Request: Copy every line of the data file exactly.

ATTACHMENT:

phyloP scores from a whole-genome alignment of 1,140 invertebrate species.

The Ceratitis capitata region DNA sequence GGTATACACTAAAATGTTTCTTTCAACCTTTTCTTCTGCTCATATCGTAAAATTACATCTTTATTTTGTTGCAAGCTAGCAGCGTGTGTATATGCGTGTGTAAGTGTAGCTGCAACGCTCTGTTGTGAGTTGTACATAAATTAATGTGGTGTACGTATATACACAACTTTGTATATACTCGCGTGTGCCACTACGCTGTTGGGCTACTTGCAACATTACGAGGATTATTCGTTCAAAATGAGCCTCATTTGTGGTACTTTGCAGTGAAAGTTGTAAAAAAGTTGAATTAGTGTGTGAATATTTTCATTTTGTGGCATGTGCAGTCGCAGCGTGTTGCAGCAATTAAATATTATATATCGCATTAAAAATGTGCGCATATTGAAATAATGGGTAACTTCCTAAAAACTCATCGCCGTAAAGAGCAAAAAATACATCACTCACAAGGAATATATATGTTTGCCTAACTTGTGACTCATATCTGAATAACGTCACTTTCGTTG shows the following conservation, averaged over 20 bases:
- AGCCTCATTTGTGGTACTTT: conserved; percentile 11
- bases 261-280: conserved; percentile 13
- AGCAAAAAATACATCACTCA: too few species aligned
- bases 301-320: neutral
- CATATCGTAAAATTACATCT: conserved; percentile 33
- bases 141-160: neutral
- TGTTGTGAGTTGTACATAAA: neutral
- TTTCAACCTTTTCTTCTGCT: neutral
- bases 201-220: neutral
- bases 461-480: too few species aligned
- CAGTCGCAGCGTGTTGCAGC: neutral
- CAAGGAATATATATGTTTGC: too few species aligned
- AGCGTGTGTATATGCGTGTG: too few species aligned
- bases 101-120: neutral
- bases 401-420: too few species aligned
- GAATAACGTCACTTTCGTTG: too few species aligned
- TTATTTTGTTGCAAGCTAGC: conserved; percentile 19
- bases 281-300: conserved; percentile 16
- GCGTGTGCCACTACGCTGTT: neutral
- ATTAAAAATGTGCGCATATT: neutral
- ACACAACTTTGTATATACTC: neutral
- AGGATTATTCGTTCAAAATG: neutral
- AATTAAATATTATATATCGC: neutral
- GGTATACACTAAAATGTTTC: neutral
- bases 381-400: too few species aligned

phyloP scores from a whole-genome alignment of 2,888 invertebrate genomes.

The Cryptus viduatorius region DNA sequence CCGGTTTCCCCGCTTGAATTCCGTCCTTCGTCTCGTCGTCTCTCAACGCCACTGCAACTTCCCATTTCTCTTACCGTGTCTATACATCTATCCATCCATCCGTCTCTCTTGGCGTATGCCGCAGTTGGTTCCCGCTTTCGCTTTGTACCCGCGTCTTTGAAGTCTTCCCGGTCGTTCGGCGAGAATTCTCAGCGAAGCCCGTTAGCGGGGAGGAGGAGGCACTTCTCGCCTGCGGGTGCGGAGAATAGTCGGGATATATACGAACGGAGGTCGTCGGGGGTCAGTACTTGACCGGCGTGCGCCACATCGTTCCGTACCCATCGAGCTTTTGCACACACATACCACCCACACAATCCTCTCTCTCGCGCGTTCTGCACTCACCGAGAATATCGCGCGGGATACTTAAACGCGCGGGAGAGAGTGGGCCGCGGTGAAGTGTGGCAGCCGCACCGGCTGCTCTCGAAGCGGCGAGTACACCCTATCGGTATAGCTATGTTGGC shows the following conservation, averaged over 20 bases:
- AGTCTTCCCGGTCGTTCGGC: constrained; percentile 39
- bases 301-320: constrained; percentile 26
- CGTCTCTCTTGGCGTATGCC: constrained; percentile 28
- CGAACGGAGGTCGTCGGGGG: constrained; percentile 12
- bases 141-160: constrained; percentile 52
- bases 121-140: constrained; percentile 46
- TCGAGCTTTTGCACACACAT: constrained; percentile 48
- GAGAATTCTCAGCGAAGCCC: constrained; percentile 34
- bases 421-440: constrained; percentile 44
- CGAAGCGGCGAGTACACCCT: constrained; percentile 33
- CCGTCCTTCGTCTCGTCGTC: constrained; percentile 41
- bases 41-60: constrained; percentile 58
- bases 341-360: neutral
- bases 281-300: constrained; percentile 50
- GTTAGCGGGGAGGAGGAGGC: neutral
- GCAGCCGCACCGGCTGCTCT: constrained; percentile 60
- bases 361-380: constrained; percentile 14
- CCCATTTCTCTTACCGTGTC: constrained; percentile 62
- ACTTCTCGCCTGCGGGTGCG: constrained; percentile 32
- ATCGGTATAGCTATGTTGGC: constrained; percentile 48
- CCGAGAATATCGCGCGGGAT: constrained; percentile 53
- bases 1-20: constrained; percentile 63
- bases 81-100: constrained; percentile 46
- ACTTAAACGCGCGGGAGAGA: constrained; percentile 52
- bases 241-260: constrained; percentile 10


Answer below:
phyloP scores from a whole-genome alignment of 1,140 invertebrate species.

The Ceratitis capitata region DNA sequence GGTATACACTAAAATGTTTCTTTCAACCTTTTCTTCTGCTCATATCGTAAAATTACATCTTTATTTTGTTGCAAGCTAGCAGCGTGTGTATATGCGTGTGTAAGTGTAGCTGCAACGCTCTGTTGTGAGTTGTACATAAATTAATGTGGTGTACGTATATACACAACTTTGTATATACTCGCGTGTGCCACTACGCTGTTGGGCTACTTGCAACATTACGAGGATTATTCGTTCAAAATGAGCCTCATTTGTGGTACTTTGCAGTGAAAGTTGTAAAAAAGTTGAATTAGTGTGTGAATATTTTCATTTTGTGGCATGTGCAGTCGCAGCGTGTTGCAGCAATTAAATATTATATATCGCATTAAAAATGTGCGCATATTGAAATAATGGGTAACTTCCTAAAAACTCATCGCCGTAAAGAGCAAAAAATACATCACTCACAAGGAATATATATGTTTGCCTAACTTGTGACTCATATCTGAATAACGTCACTTTCGTTG shows the following conservation, averaged over 20 bases:
- AGCCTCATTTGTGGTACTTT: conserved; percentile 11
- bases 261-280: conserved; percentile 13
- AGCAAAAAATACATCACTCA: too few species aligned
- bases 301-320: neutral
- CATATCGTAAAATTACATCT: conserved; percentile 33
- bases 141-160: neutral
- TGTTGTGAGTTGTACATAAA: neutral
- TTTCAACCTTTTCTTCTGCT: neutral
- bases 201-220: neutral
- bases 461-480: too few species aligned
- CAGTCGCAGCGTGTTGCAGC: neutral
- CAAGGAATATATATGTTTGC: too few species aligned
- AGCGTGTGTATATGCGTGTG: too few species aligned
- bases 101-120: neutral
- bases 401-420: too few species aligned
- GAATAACGTCACTTTCGTTG: too few species aligned
- TTATTTTGTTGCAAGCTAGC: conserved; percentile 19
- bases 281-300: conserved; percentile 16
- GCGTGTGCCACTACGCTGTT: neutral
- ATTAAAAATGTGCGCATATT: neutral
- ACACAACTTTGTATATACTC: neutral
- AGGATTATTCGTTCAAAATG: neutral
- AATTAAATATTATATATCGC: neutral
- GGTATACACTAAAATGTTTC: neutral
- bases 381-400: too few species aligned

phyloP scores from a whole-genome alignment of 2,888 invertebrate genomes.

The Cryptus viduatorius region DNA sequence CCGGTTTCCCCGCTTGAATTCCGTCCTTCGTCTCGTCGTCTCTCAACGCCACTGCAACTTCCCATTTCTCTTACCGTGTCTATACATCTATCCATCCATCCGTCTCTCTTGGCGTATGCCGCAGTTGGTTCCCGCTTTCGCTTTGTACCCGCGTCTTTGAAGTCTTCCCGGTCGTTCGGCGAGAATTCTCAGCGAAGCCCGTTAGCGGGGAGGAGGAGGCACTTCTCGCCTGCGGGTGCGGAGAATAGTCGGGATATATACGAACGGAGGTCGTCGGGGGTCAGTACTTGACCGGCGTGCGCCACATCGTTCCGTACCCATCGAGCTTTTGCACACACATACCACCCACACAATCCTCTCTCTCGCGCGTTCTGCACTCACCGAGAATATCGCGCGGGATACTTAAACGCGCGGGAGAGAGTGGGCCGCGGTGAAGTGTGGCAGCCGCACCGGCTGCTCTCGAAGCGGCGAGTACACCCTATCGGTATAGCTATGTTGGC shows the following conservation, averaged over 20 bases:
- AGTCTTCCCGGTCGTTCGGC: constrained; percentile 39
- bases 301-320: constrained; percentile 26
- CGTCTCTCTTGGCGTATGCC: constrained; percentile 28
- CGAACGGAGGTCGTCGGGGG: constrained; percentile 12
- bases 141-160: constrained; percentile 52
- bases 121-140: constrained; percentile 46
- TCGAGCTTTTGCACACACAT: constrained; percentile 48
- GAGAATTCTCAGCGAAGCCC: constrained; percentile 34
- bases 421-440: constrained; percentile 44
- CGAAGCGGCGAGTACACCCT: constrained; percentile 33
- CCGTCCTTCGTCTCGTCGTC: constrained; percentile 41
- bases 41-60: constrained; percentile 58
- bases 341-360: neutral
- bases 281-300: constrained; percentile 50
- GTTAGCGGGGAGGAGGAGGC: neutral
- GCAGCCGCACCGGCTGCTCT: constrained; percentile 60
- bases 361-380: constrained; percentile 14
- CCCATTTCTCTTACCGTGTC: constrained; percentile 62
- ACTTCTCGCCTGCGGGTGCG: constrained; percentile 32
- ATCGGTATAGCTATGTTGGC: constrained; percentile 48
- CCGAGAATATCGCGCGGGAT: constrained; percentile 53
- bases 1-20: constrained; percentile 63
- bases 81-100: constrained; percentile 46
- ACTTAAACGCGCGGGAGAGA: constrained; percentile 52
- bases 241-260: constrained; percentile 10